Factors That Influence Pro-Social Behaviour

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Factors That Influence Pro-Social Behaviour

By | April 2008
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Essay – factors that influence pro-social behaviour

What is pro-social behaviour? It is the voluntary actions that are intended to help or benefit another individual or group of individuals. This definition refers to the consequences of a person’s actions, motivations and their behaviour; behaviours which include a broad range of activities: sharing, comforting, rescuing, and helping. But there are a many different factors that influence this behaviour, that affect one's decision to give, share, and help. A lot of social psychological research focuses on anti-social behaviour. This essay will look at the other side of the coin and focus on pro-social behaviour, specifically helping behaviour and altruism. It will look at what causes people to help or not help and the phenomenon of altruism, the act of helping other for no discernable reward.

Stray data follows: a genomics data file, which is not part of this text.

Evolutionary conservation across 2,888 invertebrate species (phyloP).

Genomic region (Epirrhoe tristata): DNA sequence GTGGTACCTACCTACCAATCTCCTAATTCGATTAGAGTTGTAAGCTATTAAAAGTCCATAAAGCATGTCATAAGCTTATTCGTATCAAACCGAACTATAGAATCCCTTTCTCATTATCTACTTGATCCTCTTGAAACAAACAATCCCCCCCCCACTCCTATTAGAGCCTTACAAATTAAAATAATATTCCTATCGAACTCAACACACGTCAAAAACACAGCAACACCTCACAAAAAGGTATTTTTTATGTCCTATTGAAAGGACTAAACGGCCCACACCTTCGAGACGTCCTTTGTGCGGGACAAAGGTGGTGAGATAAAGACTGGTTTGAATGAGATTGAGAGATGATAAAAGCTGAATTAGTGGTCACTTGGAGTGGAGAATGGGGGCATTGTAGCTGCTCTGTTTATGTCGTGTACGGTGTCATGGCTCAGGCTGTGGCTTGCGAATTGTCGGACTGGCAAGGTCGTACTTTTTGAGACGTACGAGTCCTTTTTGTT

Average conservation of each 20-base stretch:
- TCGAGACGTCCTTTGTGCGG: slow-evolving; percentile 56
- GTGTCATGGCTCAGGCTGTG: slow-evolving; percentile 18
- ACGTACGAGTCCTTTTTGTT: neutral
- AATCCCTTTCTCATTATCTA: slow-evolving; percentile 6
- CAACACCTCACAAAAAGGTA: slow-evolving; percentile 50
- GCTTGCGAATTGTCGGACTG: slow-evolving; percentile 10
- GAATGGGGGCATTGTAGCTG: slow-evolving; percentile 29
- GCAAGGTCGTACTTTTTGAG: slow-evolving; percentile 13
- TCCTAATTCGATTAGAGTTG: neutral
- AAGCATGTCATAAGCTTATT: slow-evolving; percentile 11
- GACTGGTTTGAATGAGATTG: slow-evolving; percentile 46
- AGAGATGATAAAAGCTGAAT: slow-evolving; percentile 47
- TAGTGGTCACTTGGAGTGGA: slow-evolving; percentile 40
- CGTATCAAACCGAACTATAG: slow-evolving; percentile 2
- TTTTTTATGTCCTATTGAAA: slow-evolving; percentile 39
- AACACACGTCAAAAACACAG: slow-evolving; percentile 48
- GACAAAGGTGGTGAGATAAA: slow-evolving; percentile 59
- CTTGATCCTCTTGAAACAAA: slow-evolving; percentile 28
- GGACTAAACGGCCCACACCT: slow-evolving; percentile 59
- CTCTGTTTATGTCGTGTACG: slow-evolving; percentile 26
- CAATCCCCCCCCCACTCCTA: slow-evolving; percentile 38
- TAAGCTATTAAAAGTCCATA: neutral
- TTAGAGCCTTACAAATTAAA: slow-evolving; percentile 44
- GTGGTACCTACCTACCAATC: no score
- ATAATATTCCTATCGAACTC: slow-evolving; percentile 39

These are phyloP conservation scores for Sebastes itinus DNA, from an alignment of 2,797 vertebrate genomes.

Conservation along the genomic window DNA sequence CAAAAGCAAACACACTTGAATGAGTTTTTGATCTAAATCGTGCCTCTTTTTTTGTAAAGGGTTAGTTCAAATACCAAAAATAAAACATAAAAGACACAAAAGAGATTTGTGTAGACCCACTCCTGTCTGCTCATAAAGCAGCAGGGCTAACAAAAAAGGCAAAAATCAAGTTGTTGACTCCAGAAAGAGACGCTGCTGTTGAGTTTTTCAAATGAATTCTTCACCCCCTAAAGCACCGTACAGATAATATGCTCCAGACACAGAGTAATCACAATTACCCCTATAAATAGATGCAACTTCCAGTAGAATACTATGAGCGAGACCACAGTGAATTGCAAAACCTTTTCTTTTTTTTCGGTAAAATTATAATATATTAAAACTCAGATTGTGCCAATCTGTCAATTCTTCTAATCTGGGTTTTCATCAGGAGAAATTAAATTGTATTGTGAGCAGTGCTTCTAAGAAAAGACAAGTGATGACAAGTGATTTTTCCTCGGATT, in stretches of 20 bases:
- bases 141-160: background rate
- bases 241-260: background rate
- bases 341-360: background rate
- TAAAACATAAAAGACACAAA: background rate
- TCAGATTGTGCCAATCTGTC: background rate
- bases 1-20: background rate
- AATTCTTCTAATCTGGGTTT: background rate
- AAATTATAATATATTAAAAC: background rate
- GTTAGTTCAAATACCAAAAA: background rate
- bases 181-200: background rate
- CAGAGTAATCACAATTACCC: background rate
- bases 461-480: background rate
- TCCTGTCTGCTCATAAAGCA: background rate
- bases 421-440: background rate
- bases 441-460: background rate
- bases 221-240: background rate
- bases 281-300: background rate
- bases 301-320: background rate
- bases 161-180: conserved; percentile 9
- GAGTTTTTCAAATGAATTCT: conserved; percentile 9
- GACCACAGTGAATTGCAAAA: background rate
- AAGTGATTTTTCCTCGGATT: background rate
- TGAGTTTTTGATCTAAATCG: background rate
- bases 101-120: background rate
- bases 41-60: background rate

The factors that influence pro-social behaviour include cultural differences, personality variables, gender differences, the effects of religion and rural-urban differences. These factors fall under two categories; equality, the equal treatment of people irrespective of social or cultural differences, and reciprocity, a relation of mutual dependence or action or influence. These factors have their own bearing on pro-social behaviour and each influence it differently. Cultural differences, in relation to pro-social behaviour, are expressed differently between individualistic and collectivistic societies: for instance; someone living in the U.S. is least likely to help someone in need than someone living in Australia, India or Kenya. Personality Variables are personality differences that affect pro-social behaviours by way of the helper’s feelings and different concepts of morality and values, their motivations are based upon internalized standards of justice and responsibility and greater empathy, self-control, and integrity. Subjects who help have been found to be more socially oriented and more internal than...